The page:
Now that Toby is three he receives services through the St. Lucie County school board. After testing in April he was pretty much on pause until school started up this August. For about three weeks now he has been going to speech twice a week and OT once a week. Speech appointments are 30 min. OT is 45 min. Yup. That’s it. That’s seriously it. His OT told me this week that she wants him reevaluated for PT needs, so this week I got a prescription for that… So maybe we’ll be adding another service. We’ll see.
Our insurance will not pay for any sort of private therapies.
Unless we were to cut out all our other social activities (like big brothers’ sports and other fun things we do) there’s no money to pay out of pocket for private services. I prefer to spend our money by remaining active and subjecting Toby to new experiences that way.
As a stay at home mom, I take seriously my role as his main therapist. (Poor Toby, his main therapist has an English degree.) We swim or go to the beach weekly. We do sensory stimulating activities at home. We had been attending My Gym classes but our local My Gym just closed. In two weeks we are going to start Kindermusik to fill that gap.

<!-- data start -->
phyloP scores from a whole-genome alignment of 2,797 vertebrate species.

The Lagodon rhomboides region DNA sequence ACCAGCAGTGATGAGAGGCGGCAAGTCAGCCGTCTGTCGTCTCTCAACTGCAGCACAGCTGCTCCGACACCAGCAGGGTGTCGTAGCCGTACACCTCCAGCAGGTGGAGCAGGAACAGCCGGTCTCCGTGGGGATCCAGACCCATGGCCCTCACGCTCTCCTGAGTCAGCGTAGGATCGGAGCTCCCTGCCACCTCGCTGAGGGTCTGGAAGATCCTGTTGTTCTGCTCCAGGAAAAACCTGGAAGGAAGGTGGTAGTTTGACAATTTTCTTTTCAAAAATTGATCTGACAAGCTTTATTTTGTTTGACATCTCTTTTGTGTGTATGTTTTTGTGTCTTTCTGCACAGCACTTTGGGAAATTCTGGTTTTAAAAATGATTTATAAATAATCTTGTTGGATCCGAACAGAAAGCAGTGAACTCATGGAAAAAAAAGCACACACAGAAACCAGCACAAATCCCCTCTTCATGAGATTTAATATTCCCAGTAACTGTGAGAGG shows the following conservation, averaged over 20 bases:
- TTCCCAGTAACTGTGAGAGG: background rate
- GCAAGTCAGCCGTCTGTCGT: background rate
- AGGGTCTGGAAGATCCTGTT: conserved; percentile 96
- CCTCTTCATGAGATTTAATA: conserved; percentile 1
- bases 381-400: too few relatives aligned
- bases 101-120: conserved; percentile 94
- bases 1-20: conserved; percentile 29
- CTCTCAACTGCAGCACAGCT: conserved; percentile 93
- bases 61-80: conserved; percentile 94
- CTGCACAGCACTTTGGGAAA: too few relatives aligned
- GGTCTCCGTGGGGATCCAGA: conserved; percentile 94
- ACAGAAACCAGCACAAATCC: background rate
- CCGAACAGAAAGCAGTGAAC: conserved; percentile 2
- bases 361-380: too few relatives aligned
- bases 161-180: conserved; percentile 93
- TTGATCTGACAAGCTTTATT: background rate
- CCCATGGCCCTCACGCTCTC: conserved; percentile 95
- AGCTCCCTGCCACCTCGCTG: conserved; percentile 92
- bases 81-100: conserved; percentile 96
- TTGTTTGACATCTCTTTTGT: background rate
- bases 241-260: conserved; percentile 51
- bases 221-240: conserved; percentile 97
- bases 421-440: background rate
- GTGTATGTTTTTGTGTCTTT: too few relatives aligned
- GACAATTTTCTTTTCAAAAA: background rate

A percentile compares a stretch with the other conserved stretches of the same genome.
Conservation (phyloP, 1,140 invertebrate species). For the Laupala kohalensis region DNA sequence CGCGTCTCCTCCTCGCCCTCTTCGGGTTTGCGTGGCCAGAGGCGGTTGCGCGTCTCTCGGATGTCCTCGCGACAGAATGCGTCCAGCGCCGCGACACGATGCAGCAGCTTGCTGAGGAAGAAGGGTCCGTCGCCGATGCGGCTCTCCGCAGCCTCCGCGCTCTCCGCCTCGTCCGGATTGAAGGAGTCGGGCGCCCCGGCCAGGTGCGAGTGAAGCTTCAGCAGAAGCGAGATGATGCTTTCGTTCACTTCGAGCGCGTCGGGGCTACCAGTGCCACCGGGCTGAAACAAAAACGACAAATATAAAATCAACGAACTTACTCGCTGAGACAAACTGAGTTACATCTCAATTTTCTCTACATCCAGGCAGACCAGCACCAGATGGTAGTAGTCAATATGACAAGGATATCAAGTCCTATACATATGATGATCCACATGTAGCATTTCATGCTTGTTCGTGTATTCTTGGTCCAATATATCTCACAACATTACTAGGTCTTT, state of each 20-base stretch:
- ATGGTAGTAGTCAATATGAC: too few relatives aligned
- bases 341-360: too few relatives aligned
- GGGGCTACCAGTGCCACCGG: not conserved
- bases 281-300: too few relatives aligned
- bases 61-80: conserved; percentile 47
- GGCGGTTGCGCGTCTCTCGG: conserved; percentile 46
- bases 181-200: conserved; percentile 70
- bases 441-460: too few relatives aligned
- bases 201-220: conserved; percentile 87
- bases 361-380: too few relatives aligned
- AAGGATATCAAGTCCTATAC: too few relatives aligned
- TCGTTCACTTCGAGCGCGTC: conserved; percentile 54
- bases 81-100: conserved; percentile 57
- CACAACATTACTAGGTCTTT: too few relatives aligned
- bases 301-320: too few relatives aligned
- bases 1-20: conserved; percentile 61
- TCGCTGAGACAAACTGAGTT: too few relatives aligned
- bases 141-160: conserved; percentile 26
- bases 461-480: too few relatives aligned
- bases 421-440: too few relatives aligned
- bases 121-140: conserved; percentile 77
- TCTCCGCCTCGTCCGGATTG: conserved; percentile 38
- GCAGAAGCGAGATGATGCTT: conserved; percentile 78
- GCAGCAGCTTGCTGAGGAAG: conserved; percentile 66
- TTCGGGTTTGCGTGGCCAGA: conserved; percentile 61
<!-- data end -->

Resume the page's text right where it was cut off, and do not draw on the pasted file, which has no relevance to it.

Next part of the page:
Toby is considered delayed but, from what I can gather from other FX parents, Toby is doing very well in this area comparatively. He has an extensive vocabulary. He speaks in sentences sometimes. The thing is that he just loves to talk, but he’s not into talking as a means to communicate so much. Ok sure, he will YELL, “SNACK PLEASE!” “CUP” “JUICE!” but other than that, he doesn’t usually ask for things or express feelings through words. He just likes to chatter, often insensibly. Tonight, for example, after getting out of the shower, he just kept going on and on in a sing-songy voice with “In the…” phrases. “In the shower, in the bathtub, in the potty, in the sink, in the bed, in the...”
He will often answer questions though and that is helpful. Also, he’s remarkably polite. He will apologize to inanimate objects if he bumps into them. When I hand him a cup, he will usually say, “Thank you, Mommy. Thank you!” It’s crazy adorable.
When he was with Early Steps sometimes his speech therapist would test him and in some areas he was only a few months behind “typical” kids. She’d always warn me, “The gap is going to widen,” and I know it is, BUT I also see him progressing. Three and four words phrases were a rarity around his birthday, now they are common. Answering a who or where question was a lofty goal back in April. Now it’s an emerging skill.